<hr><b>Goodbye, ‘Fun Side’</b>
It’s a brand that’s well known in the Washington metropolitan area: Alexandria is the fun side of the Potomac. The city’s marketing department has adopted the theme as central to its mission — even using funside.com as the organization’s Web site address. But the slogan may have outlived its usefulness.
With Maryland’s new National Harbor on the horizon, Alexandria’s marketing minds are trying to figure out how to capitalize on development by organizing water taxis across the river, increasing public restroom availability and generally creating a public-relations buzz about the joys of Old Town. Ultimately, though, the National Harbor may offer a lot of fun — perhaps, one could easily argue, on the fun side of the Potomac. So many people are starting to wonder if “fun” is the key to get people across the river.
“I think it’s time to come up with a new theme,” said Mayor <b> Bill Euille</b> after a meeting with members of the Alexandria Convention and Visitors Association on Tuesday. “But it was fun while it lasted.”
Alexandria’s city charter gives the City Council several powers, everything from levying taxes to approving future development. But controlling the weather? Although it’s not listed in the charter, City Council passed a resolution on Tuesday night declaring that Dec. 31 will be a “fair weather” day throughout the city.
“I have hereunto set my hand and caused the seal of the city of Alexandria to be affixed,” said Mayor Euille with a grin.
Not so fast, said Councilman <b>Rob Krupicka</b>.
Krupicka told his colleagues that he would reluctantly support the proclamation — even thought he had a serious objection.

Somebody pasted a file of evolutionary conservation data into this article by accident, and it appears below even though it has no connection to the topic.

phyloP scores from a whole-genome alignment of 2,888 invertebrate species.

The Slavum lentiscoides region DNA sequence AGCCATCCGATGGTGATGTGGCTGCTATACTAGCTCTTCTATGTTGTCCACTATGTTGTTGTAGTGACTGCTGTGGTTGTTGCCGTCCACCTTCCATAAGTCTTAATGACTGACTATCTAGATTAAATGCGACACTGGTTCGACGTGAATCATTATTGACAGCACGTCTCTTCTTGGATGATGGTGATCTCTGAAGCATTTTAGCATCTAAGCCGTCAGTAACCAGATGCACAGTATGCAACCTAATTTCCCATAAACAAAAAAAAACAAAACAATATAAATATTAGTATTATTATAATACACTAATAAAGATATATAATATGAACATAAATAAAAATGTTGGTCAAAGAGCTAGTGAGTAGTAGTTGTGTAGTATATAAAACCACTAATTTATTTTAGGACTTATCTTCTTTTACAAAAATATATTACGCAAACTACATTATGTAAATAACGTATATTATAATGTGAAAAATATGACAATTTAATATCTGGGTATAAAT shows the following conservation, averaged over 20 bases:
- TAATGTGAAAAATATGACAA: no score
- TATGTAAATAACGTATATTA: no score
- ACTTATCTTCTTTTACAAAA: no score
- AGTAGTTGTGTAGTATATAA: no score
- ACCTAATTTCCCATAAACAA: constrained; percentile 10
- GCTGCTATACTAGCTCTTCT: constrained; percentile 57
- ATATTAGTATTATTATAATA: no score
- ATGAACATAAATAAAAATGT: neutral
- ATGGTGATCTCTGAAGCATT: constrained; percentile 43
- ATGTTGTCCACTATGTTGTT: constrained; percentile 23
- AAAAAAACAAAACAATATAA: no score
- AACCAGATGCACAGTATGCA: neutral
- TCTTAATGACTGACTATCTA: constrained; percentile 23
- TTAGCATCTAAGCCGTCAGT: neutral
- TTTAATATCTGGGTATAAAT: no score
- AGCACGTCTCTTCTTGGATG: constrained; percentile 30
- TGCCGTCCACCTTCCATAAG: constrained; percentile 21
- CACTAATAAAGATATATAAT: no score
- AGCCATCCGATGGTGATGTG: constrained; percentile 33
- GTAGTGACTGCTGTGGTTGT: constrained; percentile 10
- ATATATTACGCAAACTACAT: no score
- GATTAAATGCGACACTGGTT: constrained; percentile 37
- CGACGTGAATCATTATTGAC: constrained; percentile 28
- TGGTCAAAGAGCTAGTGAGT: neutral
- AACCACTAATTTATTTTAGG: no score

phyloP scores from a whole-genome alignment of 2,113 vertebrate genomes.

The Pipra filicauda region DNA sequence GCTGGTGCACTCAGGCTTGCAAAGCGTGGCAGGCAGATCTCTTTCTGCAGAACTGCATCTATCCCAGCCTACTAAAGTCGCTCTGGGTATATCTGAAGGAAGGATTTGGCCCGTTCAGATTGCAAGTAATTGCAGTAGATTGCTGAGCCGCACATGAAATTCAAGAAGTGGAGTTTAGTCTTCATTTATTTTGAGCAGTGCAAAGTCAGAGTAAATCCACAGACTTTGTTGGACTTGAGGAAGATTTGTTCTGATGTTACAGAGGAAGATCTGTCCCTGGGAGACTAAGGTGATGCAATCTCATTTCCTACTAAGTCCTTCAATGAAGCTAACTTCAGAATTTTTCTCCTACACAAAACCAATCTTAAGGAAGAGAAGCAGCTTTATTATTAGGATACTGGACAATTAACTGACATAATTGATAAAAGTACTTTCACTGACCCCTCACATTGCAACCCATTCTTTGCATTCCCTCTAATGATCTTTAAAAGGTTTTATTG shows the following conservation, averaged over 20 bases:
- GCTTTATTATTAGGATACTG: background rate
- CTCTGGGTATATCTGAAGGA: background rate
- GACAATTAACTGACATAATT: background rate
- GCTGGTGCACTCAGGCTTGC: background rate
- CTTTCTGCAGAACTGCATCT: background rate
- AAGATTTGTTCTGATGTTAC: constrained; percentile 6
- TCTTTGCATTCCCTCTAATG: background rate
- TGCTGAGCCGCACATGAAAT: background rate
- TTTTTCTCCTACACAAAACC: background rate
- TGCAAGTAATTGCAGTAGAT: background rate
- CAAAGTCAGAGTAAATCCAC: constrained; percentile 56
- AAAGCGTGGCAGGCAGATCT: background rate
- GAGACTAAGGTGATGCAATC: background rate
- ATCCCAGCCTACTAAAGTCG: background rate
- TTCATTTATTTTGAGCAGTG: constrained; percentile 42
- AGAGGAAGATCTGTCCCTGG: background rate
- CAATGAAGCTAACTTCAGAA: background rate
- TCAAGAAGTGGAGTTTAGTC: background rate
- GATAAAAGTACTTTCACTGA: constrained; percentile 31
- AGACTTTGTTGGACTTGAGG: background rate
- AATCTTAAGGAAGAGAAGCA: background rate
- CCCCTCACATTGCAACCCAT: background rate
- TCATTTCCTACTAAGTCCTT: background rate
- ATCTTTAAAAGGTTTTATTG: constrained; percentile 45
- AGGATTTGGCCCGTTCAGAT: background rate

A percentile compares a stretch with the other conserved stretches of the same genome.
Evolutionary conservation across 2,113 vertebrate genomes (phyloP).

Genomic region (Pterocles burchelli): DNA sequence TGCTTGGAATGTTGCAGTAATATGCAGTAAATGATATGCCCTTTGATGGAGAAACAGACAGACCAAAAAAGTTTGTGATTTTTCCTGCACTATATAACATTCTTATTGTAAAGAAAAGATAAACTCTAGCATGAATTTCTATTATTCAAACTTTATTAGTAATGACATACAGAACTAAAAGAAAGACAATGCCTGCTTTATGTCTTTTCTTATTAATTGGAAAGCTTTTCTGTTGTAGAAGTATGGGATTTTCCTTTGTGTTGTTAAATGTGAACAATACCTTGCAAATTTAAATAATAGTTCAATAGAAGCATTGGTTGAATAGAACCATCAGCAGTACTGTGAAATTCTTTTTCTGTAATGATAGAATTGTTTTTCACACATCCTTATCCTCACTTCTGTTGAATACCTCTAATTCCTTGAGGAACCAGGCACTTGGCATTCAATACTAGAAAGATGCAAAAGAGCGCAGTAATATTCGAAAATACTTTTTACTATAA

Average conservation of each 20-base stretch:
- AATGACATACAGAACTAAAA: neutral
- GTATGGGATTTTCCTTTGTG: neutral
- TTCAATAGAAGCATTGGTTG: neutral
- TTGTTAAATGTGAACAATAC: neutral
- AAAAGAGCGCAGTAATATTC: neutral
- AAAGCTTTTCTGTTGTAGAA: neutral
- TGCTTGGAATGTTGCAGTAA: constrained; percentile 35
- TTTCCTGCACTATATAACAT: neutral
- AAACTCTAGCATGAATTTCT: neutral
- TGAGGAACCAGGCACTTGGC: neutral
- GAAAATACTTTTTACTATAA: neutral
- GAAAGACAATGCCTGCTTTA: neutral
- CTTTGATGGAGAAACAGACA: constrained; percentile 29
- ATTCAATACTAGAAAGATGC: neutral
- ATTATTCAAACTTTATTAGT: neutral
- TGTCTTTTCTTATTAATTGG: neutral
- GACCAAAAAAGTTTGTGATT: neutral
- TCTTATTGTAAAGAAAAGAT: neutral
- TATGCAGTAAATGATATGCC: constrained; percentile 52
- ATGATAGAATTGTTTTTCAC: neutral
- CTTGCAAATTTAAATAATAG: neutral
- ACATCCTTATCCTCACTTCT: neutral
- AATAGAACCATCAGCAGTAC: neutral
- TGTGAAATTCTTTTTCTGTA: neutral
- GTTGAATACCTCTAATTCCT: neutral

“As a parliamentary point of order, I think that anything we pass on the weather has to be an ordinance not a resolution,” said Krupicka. “If the fair weather doesn’t come to fruition, I think this will be the reason why.”
<hr><b>Dilemma of Objectors</b>
In the first week of May, the city government plans to spay a pesticide called Bacillus thuringiensis in the Beverley Hills neighborhood. Known as Bt, it's a naturally occurring bacterium common in soils throughout the world. Several strains can infect and kill insects According to a presentation by City Arborist <b>John Noelle</b> during Tuesday’s City Council meeting, the aerial application would include 319 properties over 75 acres in the northeast neighborhood. He said that a 200-foot buffer zone would have to be created for any resident or property owner who objected to the insect-killing bacteria. But too many objectors could destroy the program.
“If we have objectors at more than three locations, the program will become impractical and expensive,” said Noelle. “That’s the dilemma of the objectors.”
The city has been spraying B.t. since 1988, when hundreds of trees were experiencing serious damage from gypsy moth infestation. Noelle assured council members that the pesticide was safe enough to be sprayed onto vegetables, and that it had no known effect on children or pets. Neighbors will get their chance to express their opinions on the matter on Jan. 20, when the City Council will hold a public hearing on the spraying plan.
<hr><b>After the Soccer Fields</b>
City Hall is one of Alexandria’s architectural gems, and it’s one of the most photographed landmarks in Old Town. But according to Mayor Euille, it’s nothing compared to the City Hall in Caen. The mayor recently returned from Alexandria’s sister city in France, where he was impressed by the 11th century building known as “Abbaye-aux-Hommes,” which now serves as the Caen’s City Hall.
“<b>William the Conqueror</b> is buried there, if that gives you any indication of how old the building is” said <b>Rose Boyd</b>, the city’s director of citizen assistance, who accompanied the mayor on the international trip.
After a discussion of the need for more sports fields in Alexandria, Euille said that one day Alexandria would have a building as grand as Abbaye-aux-Hommes — “just as soon as we build all those soccer fields.”